If voters had decided Best New Artist in the weeks following the release of Meghan Trainor's debut, Title, the innocuous blond pop star would have been an easy bet. With four Top 20 singles and an all-time best seller in “All About That Bass,” Trainor possessed the mainstream success and general likability synonymous with this category. In recent months, however, Trainor's star has waned (marred by feminist critiques of both “All About that Bass” and “Dear Future Husband”), leaving room for a surprise victor.
Walt Disney Studios Motion Pictures
Pixar's Inside Out is going to win the Oscar, and more or less deserves it. With that out of the way, let's at least take a moment to tip our hat to the Academy for generating a slate that not only managed to avoid any movie with a number in its title, but also including only one entirely computer-animated film. Whether it's evidence of a crisis of conscience in the industry or just a transitory blip in the space-time continuum, it's worth noting that the Annie Awards, whose love affair with Pixar seemingly ended with Up, just went ham for Inside Out, delivering it a robust 10 awards. Then again, maybe it's simply a question of quality outing the competition, given Inside Out slayed the studio's other heavily nominated 2015 effort,
The Land Before Time The Good Dinosaur, and Don Hertzfeldt's stunning World of Tomorrow pushed past Sanjay's Super Team for a surprise win (an outcome we don't see Oscar replicating, much as we'd like to).
Tonight's episode of The X-Files, “Home Again,” pivots on two narratives, one of which is promising and occasionally quite chilling. The first, which has social reverberations that suggest a fusion of Candyman and Land of the Dead, follows a group of bureaucrats and politicians in Philadelphia as they're brutally murdered by a large, looming, albino entity that resembles the “Slender Man” of online urban legend, who leaves no footprints and who drips pus and maggots everywhere he goes, though his telltale signature is a used Band-Aid that's left on the scene of every crime, which strangely leaves no discernable genetic material. A homeless person calls this creature the “Band-Aid Nose Man” (John DeSantis), saying this name with an impression of awe that subtly affirms this avenger as a possible champion of the disenfranchised.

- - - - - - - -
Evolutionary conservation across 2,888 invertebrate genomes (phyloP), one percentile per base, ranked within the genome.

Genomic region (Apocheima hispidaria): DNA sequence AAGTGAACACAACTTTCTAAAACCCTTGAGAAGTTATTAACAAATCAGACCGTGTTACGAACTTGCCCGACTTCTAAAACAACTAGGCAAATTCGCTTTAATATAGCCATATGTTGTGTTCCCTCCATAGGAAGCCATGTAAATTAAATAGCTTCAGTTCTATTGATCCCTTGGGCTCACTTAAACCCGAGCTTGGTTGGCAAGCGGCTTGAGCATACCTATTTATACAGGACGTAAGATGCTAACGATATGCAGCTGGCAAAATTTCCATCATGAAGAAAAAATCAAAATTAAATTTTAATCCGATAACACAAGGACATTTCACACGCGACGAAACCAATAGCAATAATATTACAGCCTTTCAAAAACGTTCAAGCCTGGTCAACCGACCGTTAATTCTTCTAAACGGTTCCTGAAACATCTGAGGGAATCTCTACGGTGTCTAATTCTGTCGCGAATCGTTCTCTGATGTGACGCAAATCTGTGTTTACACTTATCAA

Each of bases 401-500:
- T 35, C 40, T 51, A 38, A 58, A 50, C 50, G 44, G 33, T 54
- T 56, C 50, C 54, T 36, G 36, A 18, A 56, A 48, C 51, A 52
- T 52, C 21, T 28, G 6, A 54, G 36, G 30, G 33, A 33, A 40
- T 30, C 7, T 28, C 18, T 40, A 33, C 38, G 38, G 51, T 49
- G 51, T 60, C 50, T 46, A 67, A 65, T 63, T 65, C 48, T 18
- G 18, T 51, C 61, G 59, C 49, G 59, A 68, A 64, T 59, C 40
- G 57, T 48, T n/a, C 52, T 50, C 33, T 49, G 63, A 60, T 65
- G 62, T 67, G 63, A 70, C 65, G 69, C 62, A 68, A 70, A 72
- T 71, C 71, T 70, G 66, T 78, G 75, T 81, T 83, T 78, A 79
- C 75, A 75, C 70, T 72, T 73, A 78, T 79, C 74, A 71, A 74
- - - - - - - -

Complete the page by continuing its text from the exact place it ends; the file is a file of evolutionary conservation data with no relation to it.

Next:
Beginning tomorrow, we're predicting the winners in the so-called Big Four categories at the 58th Annual Grammy Awards, airing Monday, September 15th on CBS. Kendrick Lamar is nominated for a whopping 11 awards, besting Eminem for the rapper with the single most nods in one night, and second only to Michael Jackson, who was nominated for 12 awards back in 1984. Of course, Lamar will have to compete with Taylor Swift, Alabama Shakes (pictured above), Kanye West, and more. We're kicking things off with our picks in some of the smaller genre categories, including the usual suspects—dance, rock, R&B, and rap—as well as musical theater (the opening number from hip-hop-infused frontrunner Hamilton will be broadcast live from Broadway during the show). Keep an eye on our predictions all this week to see how we think things will shake out!
Sony Pictures Classics
We could make a case for Ciro Guerra's visually ravishing Embrace of the Serpent, a black-and-white allegory of paradise lost shrouded in the dark shadows of colonialism, about two white scientists and their 40-year relationship to an Amazonian shaman, but you would laugh at us. Or Tobias Lindholm's schematic but well-acted A War, for how one man's frenzied nosedive into the muck of war is put under a court of law's vigilant microscope, except it rarely strikes the overwrought motions that are typically anointed here. Two coming-of-age films set in the Arab world, Theeb and Mustang, may benefit from stoking voters' righteous emotions, but then we remind ourselves of Son of Saul's existence here and even Mustang's fairy-tale-like exhibition of five sisters literally and figuratively imprisoned by Islamic orthodoxy begins to feel like a hard sell.